The Theme of Leadership in William Deresiewicz’s Speech
|📌Category:||Development, Education, Leadership, Learning, Life, Speech|
|📌Published:||11 April 2021|
Finding yourself and allowing yourself to be alone is a difficult task in today’s society. People are always shoving their opinions down your throat and most cannot draw their eyes away from social media and technology. However, in William Deresiewicz’s lecture given to incoming freshman at West Point Military Academy in 2008, he emphasizes the qualities of a good leader, how to become one, and how practicing solitude is a excellent way to start. He expresses his advice by adding rhetorical devices along with uplifting and inspiring the students to find who they are inside and connecting with personal experiences. By conveying this motivational tone and encouraging the plebe class to stand up for themselves, he stresses to his audience the importance of being yourself, thinking independently, and living your own reality to become a true leader.
In the middle of his essay, Deresiewicz primarily appeals to emotion in order to sway his audience. To achieve this effect, he expresses that finding “your own reality—for yourself, not for others” is a crucial step in becoming a leader (Deresiewicz). Thinking for yourself means finding yourself, finding your own reality. Deresiewicz shifts from finding your own reality to leaving society’s opinions out, in order to continue to establish emotional appeal. He explains that “the other problem with Facebook and Twitter and even The New York Times” is that “exposing yourself to those things, especially in the constant way that people do now—older people as well as younger people—you are continuously bombarding yourself with a stream of other people’s thoughts” (Deresiewicz). He uses emotion and a heart-felt way of speaking to further relate to his audience; He wants them to understand to think for themselves. This allowed the audience to feel closer to and further trust the speaker because he is trying to relate and understand them. He also portrays his point by asking the troubling questions we as humans face daily. He voices his elaboration on the word concentrating and what it means by saying, “it means gathering yourself together into a single point rather than letting yourself be dispersed everywhere into a cloud of electronic and social input” while also launching the idea that social media is an excuse to “run away from yourself and avoid the difficult and troubling questions that being human throws in your way. Am I doing the right thing with my life? Do I believe the things I was taught as a child? What do the words I live by—words like duty, honor, and country—really mean? Am I happy?” (Deresiewicz). Having his audience think about those difficult questions and ponder what it means to them has a powerful effect on emotions and how they feel about his speech after. He included information with depth to relate with the students and expand their thinking. Their thinking will lead them to validate his whole point and what he is trying to tell them. By emotionally expressing his point of view, Deresiewicz allows his audience to fully feel the depth of his words.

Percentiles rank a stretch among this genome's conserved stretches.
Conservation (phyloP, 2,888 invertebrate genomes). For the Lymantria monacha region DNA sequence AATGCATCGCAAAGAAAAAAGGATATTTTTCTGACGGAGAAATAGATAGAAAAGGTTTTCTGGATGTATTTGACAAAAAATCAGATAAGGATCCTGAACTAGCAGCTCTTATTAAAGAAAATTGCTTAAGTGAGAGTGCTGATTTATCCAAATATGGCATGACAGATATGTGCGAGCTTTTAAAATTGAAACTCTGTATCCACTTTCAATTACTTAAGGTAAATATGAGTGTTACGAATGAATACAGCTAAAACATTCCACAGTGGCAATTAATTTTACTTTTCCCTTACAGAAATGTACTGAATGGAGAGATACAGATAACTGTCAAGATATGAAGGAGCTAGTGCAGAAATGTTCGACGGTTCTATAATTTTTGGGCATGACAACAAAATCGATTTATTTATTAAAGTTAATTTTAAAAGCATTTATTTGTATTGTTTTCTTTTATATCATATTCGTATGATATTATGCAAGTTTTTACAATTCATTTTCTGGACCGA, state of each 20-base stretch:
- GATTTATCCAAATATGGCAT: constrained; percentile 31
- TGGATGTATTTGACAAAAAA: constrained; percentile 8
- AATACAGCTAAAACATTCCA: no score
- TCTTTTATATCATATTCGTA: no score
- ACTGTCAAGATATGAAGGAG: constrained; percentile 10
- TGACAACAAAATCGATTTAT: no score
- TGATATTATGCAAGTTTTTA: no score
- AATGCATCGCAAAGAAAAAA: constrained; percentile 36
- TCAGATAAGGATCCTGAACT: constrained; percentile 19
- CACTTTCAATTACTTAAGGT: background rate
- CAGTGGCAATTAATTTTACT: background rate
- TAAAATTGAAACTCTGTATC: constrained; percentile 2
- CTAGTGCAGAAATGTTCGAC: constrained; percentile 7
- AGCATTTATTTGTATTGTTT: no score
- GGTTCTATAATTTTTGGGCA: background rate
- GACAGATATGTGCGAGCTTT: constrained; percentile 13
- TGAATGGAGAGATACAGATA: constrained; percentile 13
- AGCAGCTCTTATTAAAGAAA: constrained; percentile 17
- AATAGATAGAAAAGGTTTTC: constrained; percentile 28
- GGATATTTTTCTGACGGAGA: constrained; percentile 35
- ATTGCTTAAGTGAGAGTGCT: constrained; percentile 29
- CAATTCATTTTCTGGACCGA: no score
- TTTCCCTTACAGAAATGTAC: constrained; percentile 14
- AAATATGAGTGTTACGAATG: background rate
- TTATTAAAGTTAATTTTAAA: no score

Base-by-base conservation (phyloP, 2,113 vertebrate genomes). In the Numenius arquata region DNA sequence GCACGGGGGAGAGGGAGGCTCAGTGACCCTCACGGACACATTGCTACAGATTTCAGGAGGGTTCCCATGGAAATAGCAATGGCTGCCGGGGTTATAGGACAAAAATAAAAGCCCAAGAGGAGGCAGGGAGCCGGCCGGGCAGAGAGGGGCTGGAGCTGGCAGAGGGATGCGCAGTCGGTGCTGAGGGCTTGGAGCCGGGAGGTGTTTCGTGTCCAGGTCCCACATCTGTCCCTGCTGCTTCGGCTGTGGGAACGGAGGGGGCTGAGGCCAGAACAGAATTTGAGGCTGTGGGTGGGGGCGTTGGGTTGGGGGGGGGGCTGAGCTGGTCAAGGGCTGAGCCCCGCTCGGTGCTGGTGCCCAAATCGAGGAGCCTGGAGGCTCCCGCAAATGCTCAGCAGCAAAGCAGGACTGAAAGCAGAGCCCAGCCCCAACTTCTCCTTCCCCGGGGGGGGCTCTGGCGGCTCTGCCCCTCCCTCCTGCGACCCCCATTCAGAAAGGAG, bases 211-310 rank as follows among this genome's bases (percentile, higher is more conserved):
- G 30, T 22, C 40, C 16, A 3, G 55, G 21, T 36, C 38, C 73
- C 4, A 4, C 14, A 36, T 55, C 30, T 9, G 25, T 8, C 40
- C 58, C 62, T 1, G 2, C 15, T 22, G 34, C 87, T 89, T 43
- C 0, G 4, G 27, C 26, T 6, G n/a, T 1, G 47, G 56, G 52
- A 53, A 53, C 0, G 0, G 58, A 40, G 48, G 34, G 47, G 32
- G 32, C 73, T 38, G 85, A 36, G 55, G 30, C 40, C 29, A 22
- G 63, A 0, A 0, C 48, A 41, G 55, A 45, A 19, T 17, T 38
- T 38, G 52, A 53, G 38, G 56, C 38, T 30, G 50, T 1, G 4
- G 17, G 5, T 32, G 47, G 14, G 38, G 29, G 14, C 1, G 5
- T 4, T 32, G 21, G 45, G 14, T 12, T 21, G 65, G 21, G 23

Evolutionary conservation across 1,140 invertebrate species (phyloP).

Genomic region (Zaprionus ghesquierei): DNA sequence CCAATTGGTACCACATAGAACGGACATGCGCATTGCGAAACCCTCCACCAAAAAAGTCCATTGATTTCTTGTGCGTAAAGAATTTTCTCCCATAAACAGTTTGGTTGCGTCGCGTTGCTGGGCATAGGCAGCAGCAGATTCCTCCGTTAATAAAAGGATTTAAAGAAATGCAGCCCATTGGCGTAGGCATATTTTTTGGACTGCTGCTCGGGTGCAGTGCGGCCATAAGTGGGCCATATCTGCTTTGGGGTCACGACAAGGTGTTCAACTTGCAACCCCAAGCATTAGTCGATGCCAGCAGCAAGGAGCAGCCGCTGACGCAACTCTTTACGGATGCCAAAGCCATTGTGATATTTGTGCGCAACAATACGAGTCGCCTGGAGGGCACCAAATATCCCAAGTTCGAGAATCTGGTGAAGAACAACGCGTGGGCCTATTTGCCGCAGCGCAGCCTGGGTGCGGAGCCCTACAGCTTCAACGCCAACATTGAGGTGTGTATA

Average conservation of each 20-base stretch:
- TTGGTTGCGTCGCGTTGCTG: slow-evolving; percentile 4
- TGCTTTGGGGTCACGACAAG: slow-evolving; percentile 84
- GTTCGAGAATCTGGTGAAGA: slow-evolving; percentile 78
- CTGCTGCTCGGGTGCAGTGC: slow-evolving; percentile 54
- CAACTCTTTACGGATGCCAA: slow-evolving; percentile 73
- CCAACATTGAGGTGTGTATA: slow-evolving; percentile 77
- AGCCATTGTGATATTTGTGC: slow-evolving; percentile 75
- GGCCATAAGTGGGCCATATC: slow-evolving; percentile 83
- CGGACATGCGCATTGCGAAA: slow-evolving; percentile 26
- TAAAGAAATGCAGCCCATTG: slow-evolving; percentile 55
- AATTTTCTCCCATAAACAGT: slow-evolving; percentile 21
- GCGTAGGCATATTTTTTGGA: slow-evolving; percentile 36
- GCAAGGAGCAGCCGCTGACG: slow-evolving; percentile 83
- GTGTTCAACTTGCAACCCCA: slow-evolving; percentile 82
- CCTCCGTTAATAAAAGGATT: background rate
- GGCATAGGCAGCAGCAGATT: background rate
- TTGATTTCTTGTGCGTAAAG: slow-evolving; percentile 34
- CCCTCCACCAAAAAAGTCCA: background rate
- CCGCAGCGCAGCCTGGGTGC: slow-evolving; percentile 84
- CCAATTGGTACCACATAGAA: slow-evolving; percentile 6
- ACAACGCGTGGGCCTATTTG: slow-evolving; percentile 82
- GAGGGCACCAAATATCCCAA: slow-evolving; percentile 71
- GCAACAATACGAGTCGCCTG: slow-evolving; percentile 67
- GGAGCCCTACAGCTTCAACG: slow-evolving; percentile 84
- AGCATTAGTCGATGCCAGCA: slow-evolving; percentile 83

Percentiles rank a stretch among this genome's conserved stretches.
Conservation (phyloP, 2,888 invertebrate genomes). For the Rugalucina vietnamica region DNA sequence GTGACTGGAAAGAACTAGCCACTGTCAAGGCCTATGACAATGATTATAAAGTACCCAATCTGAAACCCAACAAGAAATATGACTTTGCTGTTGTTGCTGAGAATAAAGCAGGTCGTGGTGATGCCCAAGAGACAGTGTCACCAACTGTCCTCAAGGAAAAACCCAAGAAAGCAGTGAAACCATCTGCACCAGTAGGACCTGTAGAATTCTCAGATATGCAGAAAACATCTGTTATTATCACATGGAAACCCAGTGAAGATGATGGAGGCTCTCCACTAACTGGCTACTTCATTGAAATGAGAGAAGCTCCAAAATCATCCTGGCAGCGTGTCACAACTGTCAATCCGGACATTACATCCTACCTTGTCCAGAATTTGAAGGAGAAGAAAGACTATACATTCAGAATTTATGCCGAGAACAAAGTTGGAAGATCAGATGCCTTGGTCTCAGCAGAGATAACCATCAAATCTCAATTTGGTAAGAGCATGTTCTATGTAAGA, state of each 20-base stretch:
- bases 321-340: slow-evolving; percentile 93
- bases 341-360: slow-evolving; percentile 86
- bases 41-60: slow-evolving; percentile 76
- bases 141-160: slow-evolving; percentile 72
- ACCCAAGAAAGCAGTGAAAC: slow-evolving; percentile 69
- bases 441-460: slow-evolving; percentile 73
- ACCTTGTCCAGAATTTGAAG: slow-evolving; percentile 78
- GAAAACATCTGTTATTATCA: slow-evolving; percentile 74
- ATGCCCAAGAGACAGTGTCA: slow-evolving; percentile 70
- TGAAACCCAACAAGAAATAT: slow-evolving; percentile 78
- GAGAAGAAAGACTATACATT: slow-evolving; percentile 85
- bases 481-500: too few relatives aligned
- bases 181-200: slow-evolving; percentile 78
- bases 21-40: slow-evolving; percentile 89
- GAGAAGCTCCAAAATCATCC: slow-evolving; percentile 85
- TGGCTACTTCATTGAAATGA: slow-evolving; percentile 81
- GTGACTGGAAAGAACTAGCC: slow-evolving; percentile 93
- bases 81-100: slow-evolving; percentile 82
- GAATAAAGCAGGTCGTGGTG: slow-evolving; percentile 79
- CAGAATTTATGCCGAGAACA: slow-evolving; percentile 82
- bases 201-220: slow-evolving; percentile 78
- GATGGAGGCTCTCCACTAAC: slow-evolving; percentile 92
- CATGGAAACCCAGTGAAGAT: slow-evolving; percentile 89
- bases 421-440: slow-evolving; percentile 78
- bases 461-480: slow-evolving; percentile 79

Again in the middle of his essay, Deresiewicz applies figurative language to his lecture. Using creative ways to keep his audience engaged, he says, “But he stuck to his guns, and ultimately he was vindicated” (Deresiewicz). “Stuck to his guns” is a hyperbole, meaning the man is not actually going to stick to guns. This phrase reveals how hardworking a certain man was. The author wanted to insert it to possibly provoke the students to work just as hard or harder and never give up. This helped the students better understand what he was saying by applying a phrase that most know. The speaker also uses figurative language towards the beginning of the speech. He states, “And the only reason I did is because it suddenly struck me that it was a perfect description of the head of the bureaucracy that I was part of, the chairman of my academic department—who had that exact same smile, like a shark, and that exact same ability to make you uneasy, like you were doing something wrong, only she wasn’t ever going to tell you what” (Deresiewicz). This simile achieved the author’s purpose by comparing the smile of a man in his story to a shark. This told the freshman that the man’s smile was frightening. This comparison enhanced his speech by introducing an unique comparison while also keeping his audience engaged and listening. By using figurative language, Deresiewicz enriched his thoughts by making meaningful connections between common human things and further expressing his message.
As deeply shown in William Deresiewicz’s speech, he wants to the best for the incoming freshman and truly gave his best advice for them to become their best person and the best leader they can be. A leader is not just someone who is hardworking with a good personality; A leader involves time with yourself, self reflection, and figuring out who you want to be at the end of the day. The rhetorical devices he used to enhance his speech empowered the audience. The bold devices and appeals he incorporated really exemplifies his message throughout the freshmen present. He confirms that finding yourself can change your life and benefit you for the better. Being alone and practicing solitude can not only give you what you need to fully succeed but possibly one of the most important things in life: your purpose.